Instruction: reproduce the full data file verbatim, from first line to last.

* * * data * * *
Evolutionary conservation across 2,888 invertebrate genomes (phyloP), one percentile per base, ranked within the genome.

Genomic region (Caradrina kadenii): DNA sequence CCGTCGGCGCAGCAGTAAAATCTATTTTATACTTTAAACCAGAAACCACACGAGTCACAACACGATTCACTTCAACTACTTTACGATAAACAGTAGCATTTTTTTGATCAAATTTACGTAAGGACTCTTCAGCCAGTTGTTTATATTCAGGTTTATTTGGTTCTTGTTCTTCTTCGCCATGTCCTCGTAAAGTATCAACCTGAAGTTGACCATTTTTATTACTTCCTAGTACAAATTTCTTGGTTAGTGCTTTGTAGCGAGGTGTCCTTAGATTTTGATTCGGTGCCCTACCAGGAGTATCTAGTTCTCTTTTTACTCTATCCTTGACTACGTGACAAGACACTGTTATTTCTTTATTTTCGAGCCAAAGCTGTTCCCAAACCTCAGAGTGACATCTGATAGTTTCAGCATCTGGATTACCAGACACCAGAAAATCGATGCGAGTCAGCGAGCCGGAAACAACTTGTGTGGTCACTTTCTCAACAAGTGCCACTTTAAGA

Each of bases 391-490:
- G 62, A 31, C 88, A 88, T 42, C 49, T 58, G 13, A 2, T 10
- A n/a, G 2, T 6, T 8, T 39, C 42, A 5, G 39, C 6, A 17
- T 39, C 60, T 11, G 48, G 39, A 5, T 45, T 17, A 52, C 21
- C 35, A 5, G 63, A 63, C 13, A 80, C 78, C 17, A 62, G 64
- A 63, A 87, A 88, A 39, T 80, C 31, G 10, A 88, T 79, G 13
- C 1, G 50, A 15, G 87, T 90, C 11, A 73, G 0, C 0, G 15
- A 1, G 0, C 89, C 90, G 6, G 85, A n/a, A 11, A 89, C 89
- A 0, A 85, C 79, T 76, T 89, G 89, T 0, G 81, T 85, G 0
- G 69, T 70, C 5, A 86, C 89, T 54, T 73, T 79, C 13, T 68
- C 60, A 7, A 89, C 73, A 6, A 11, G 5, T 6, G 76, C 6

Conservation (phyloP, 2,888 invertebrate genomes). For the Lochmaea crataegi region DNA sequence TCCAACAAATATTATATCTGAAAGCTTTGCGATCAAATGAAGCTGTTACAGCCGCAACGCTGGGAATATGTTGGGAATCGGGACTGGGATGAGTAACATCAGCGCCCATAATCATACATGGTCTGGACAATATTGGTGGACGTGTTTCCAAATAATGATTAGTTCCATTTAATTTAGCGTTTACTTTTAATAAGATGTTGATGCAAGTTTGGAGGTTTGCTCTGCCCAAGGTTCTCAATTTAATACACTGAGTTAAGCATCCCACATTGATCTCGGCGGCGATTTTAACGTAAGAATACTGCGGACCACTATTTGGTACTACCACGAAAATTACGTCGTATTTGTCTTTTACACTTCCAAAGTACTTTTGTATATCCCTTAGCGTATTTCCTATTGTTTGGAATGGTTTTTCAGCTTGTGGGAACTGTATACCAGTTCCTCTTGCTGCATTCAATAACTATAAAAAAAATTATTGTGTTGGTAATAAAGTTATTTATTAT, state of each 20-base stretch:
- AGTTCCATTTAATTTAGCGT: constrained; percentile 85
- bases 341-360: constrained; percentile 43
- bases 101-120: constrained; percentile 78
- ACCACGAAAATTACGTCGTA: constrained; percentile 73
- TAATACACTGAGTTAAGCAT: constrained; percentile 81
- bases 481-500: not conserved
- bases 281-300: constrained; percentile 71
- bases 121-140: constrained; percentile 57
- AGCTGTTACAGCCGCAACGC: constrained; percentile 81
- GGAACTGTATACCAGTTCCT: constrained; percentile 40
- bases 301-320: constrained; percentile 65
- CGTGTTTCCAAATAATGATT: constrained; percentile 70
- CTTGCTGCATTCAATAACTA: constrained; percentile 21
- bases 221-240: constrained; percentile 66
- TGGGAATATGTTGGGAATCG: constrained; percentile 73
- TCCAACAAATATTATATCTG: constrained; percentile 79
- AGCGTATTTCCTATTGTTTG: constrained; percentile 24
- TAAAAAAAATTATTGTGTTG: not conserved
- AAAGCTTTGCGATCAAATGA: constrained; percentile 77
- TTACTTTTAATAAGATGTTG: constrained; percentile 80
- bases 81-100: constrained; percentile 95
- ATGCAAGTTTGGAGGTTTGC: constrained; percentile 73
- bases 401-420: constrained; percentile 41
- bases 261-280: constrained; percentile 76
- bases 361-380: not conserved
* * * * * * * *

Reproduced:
Evolutionary conservation across 2,888 invertebrate genomes (phyloP), one percentile per base, ranked within the genome.

Genomic region (Caradrina kadenii): DNA sequence CCGTCGGCGCAGCAGTAAAATCTATTTTATACTTTAAACCAGAAACCACACGAGTCACAACACGATTCACTTCAACTACTTTACGATAAACAGTAGCATTTTTTTGATCAAATTTACGTAAGGACTCTTCAGCCAGTTGTTTATATTCAGGTTTATTTGGTTCTTGTTCTTCTTCGCCATGTCCTCGTAAAGTATCAACCTGAAGTTGACCATTTTTATTACTTCCTAGTACAAATTTCTTGGTTAGTGCTTTGTAGCGAGGTGTCCTTAGATTTTGATTCGGTGCCCTACCAGGAGTATCTAGTTCTCTTTTTACTCTATCCTTGACTACGTGACAAGACACTGTTATTTCTTTATTTTCGAGCCAAAGCTGTTCCCAAACCTCAGAGTGACATCTGATAGTTTCAGCATCTGGATTACCAGACACCAGAAAATCGATGCGAGTCAGCGAGCCGGAAACAACTTGTGTGGTCACTTTCTCAACAAGTGCCACTTTAAGA

Each of bases 391-490:
- G 62, A 31, C 88, A 88, T 42, C 49, T 58, G 13, A 2, T 10
- A n/a, G 2, T 6, T 8, T 39, C 42, A 5, G 39, C 6, A 17
- T 39, C 60, T 11, G 48, G 39, A 5, T 45, T 17, A 52, C 21
- C 35, A 5, G 63, A 63, C 13, A 80, C 78, C 17, A 62, G 64
- A 63, A 87, A 88, A 39, T 80, C 31, G 10, A 88, T 79, G 13
- C 1, G 50, A 15, G 87, T 90, C 11, A 73, G 0, C 0, G 15
- A 1, G 0, C 89, C 90, G 6, G 85, A n/a, A 11, A 89, C 89
- A 0, A 85, C 79, T 76, T 89, G 89, T 0, G 81, T 85, G 0
- G 69, T 70, C 5, A 86, C 89, T 54, T 73, T 79, C 13, T 68
- C 60, A 7, A 89, C 73, A 6, A 11, G 5, T 6, G 76, C 6

Conservation (phyloP, 2,888 invertebrate genomes). For the Lochmaea crataegi region DNA sequence TCCAACAAATATTATATCTGAAAGCTTTGCGATCAAATGAAGCTGTTACAGCCGCAACGCTGGGAATATGTTGGGAATCGGGACTGGGATGAGTAACATCAGCGCCCATAATCATACATGGTCTGGACAATATTGGTGGACGTGTTTCCAAATAATGATTAGTTCCATTTAATTTAGCGTTTACTTTTAATAAGATGTTGATGCAAGTTTGGAGGTTTGCTCTGCCCAAGGTTCTCAATTTAATACACTGAGTTAAGCATCCCACATTGATCTCGGCGGCGATTTTAACGTAAGAATACTGCGGACCACTATTTGGTACTACCACGAAAATTACGTCGTATTTGTCTTTTACACTTCCAAAGTACTTTTGTATATCCCTTAGCGTATTTCCTATTGTTTGGAATGGTTTTTCAGCTTGTGGGAACTGTATACCAGTTCCTCTTGCTGCATTCAATAACTATAAAAAAAATTATTGTGTTGGTAATAAAGTTATTTATTAT, state of each 20-base stretch:
- AGTTCCATTTAATTTAGCGT: constrained; percentile 85
- bases 341-360: constrained; percentile 43
- bases 101-120: constrained; percentile 78
- ACCACGAAAATTACGTCGTA: constrained; percentile 73
- TAATACACTGAGTTAAGCAT: constrained; percentile 81
- bases 481-500: not conserved
- bases 281-300: constrained; percentile 71
- bases 121-140: constrained; percentile 57
- AGCTGTTACAGCCGCAACGC: constrained; percentile 81
- GGAACTGTATACCAGTTCCT: constrained; percentile 40
- bases 301-320: constrained; percentile 65
- CGTGTTTCCAAATAATGATT: constrained; percentile 70
- CTTGCTGCATTCAATAACTA: constrained; percentile 21
- bases 221-240: constrained; percentile 66
- TGGGAATATGTTGGGAATCG: constrained; percentile 73
- TCCAACAAATATTATATCTG: constrained; percentile 79
- AGCGTATTTCCTATTGTTTG: constrained; percentile 24
- TAAAAAAAATTATTGTGTTG: not conserved
- AAAGCTTTGCGATCAAATGA: constrained; percentile 77
- TTACTTTTAATAAGATGTTG: constrained; percentile 80
- bases 81-100: constrained; percentile 95
- ATGCAAGTTTGGAGGTTTGC: constrained; percentile 73
- bases 401-420: constrained; percentile 41
- bases 261-280: constrained; percentile 76
- bases 361-380: not conserved